By Quentin Fottrell
As Senator Al Franken (D., Minn.) conducted a Congressional hearing this week to investigate Google and Apple’s recent online privacy and tracking issues, Google was in San Francisco showcasing its new home automation plans: Android@Home. If the Internet Search giant has its way, it won’t only show you the way to go home on Google Maps, its Android software will remind you that the milk in your refrigerator is running low before you even get there.
As one worried consumer wrote online: “Now Google can know what’s in my refrigerator and send me ads based on what I have in there.” Not quite. Its plans are in the early stages, but as Pay Dirt recently reported, the smart phone may ultimately be used to remote-control your domestic appliances as software and app developers jump on board. Google gave a glimpse of this future at its Google I/O software developers’ conference. Using Android@Home software, Google says these could remote-control your lights or lawn sprinkler system.
Google says there’s not timeline for the development of these remote-control apps, but it says its Android software was always designed to be used beyond the cell phone. “We want to think of every device in your home as a connection to Android apps,” according to Google Product Management Director Hugo Barr. The high-tech world seems more excited about Android@Home than what this means for your privacy. Thomas Ricker, a writer for Engadget.com, says, “It’s with open arms that I welcome Google into my home.”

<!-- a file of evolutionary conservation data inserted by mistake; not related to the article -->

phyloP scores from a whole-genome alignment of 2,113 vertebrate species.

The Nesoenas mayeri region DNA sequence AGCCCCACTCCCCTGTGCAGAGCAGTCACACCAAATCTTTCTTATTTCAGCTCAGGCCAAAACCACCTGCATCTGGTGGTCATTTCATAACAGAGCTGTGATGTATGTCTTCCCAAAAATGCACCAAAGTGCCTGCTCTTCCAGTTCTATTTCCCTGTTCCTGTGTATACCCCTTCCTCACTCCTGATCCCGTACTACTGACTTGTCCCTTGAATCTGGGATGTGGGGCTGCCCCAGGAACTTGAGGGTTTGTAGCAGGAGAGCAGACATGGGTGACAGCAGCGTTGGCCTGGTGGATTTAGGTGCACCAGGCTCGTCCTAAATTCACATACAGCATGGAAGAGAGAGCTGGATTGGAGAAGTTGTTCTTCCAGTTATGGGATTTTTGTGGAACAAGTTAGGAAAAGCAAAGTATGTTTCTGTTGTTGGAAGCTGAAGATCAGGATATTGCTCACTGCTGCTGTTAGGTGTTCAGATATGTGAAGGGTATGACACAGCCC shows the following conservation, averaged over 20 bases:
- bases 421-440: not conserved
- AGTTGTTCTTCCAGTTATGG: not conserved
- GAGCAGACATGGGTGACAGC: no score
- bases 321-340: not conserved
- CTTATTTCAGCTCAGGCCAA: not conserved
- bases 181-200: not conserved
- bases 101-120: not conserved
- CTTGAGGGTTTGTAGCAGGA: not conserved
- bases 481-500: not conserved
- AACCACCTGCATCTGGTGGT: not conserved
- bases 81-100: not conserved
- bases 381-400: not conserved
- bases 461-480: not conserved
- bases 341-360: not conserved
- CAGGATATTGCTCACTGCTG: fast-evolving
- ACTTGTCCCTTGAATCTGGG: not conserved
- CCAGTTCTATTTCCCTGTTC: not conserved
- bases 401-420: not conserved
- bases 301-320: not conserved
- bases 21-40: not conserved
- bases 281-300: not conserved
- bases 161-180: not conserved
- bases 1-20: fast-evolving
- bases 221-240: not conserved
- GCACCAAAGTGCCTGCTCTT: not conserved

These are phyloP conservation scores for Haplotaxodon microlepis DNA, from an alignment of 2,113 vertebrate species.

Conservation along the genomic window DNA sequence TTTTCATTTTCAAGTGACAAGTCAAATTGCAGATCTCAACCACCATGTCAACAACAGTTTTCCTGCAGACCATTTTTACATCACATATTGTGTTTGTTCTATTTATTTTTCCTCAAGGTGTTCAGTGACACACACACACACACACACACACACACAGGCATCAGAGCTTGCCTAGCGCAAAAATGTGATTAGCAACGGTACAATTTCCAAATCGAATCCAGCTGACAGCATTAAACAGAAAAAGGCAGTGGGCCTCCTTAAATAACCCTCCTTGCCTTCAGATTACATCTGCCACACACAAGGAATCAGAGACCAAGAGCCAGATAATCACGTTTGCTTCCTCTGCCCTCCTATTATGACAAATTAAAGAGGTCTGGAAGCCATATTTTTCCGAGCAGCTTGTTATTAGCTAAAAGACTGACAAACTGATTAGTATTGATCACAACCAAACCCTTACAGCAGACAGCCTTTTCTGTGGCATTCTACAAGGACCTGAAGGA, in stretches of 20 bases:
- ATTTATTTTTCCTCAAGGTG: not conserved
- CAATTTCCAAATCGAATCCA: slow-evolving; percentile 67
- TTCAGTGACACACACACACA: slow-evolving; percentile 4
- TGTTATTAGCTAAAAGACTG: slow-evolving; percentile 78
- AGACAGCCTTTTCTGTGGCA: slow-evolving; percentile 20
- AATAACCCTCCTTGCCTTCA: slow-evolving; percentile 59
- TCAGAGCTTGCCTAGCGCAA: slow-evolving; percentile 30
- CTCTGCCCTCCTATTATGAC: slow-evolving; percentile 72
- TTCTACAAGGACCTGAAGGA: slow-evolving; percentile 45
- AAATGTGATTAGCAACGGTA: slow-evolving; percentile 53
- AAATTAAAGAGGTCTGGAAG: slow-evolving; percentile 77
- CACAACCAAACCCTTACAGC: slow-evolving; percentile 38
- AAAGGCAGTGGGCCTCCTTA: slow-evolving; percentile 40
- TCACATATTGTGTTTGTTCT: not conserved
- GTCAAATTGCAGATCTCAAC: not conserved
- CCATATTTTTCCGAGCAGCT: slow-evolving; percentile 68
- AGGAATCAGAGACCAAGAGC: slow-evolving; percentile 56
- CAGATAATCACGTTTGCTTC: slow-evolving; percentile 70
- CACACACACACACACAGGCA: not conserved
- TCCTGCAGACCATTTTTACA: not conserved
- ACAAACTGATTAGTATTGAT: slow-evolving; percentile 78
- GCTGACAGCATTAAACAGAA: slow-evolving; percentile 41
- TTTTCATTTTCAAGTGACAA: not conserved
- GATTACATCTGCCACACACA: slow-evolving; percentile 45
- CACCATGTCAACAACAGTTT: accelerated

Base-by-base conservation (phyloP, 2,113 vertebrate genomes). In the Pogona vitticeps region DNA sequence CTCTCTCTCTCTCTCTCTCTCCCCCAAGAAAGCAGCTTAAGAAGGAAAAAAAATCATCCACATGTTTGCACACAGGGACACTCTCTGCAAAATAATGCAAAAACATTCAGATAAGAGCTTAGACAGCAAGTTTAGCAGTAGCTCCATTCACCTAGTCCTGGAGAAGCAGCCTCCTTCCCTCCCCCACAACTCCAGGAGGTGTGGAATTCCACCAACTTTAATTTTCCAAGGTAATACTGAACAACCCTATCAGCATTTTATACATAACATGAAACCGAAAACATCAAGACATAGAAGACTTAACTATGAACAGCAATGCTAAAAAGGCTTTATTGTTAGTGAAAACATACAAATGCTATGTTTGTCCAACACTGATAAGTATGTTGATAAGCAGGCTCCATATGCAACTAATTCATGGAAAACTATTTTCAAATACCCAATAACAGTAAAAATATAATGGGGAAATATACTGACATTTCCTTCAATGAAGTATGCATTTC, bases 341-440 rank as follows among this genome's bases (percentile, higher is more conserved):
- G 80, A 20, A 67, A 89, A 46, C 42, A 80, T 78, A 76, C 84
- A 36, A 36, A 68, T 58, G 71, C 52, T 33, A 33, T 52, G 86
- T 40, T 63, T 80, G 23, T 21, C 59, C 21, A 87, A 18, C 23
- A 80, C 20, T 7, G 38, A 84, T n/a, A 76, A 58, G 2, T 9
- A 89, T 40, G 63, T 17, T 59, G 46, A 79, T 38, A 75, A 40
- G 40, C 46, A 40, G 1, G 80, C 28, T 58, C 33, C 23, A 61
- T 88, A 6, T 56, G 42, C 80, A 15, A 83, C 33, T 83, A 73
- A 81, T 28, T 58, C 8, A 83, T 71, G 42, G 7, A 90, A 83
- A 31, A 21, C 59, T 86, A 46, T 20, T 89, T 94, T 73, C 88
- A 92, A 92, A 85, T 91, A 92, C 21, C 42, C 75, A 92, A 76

Technology analyst Jeff Kagan believes we should take Google seriously. He tells Pay Dirt, “Typically, we look at these kinds of far-fetched visions of the future with a lot of restraint like when AT&T at the 1964 New York’s World Fair said video phones would soon be in everybody’s homes, but when it comes to Google we shouldn’t do that. Google wants to give you the ability to control your life from the palm of your hand. It’s a cool idea. Some people are very happy clicking on their lamps and opening their doors the traditional way, but there’s a new generation who can’t get enough of this stuff.”
Would you want Google to know what’s in your refrigerator?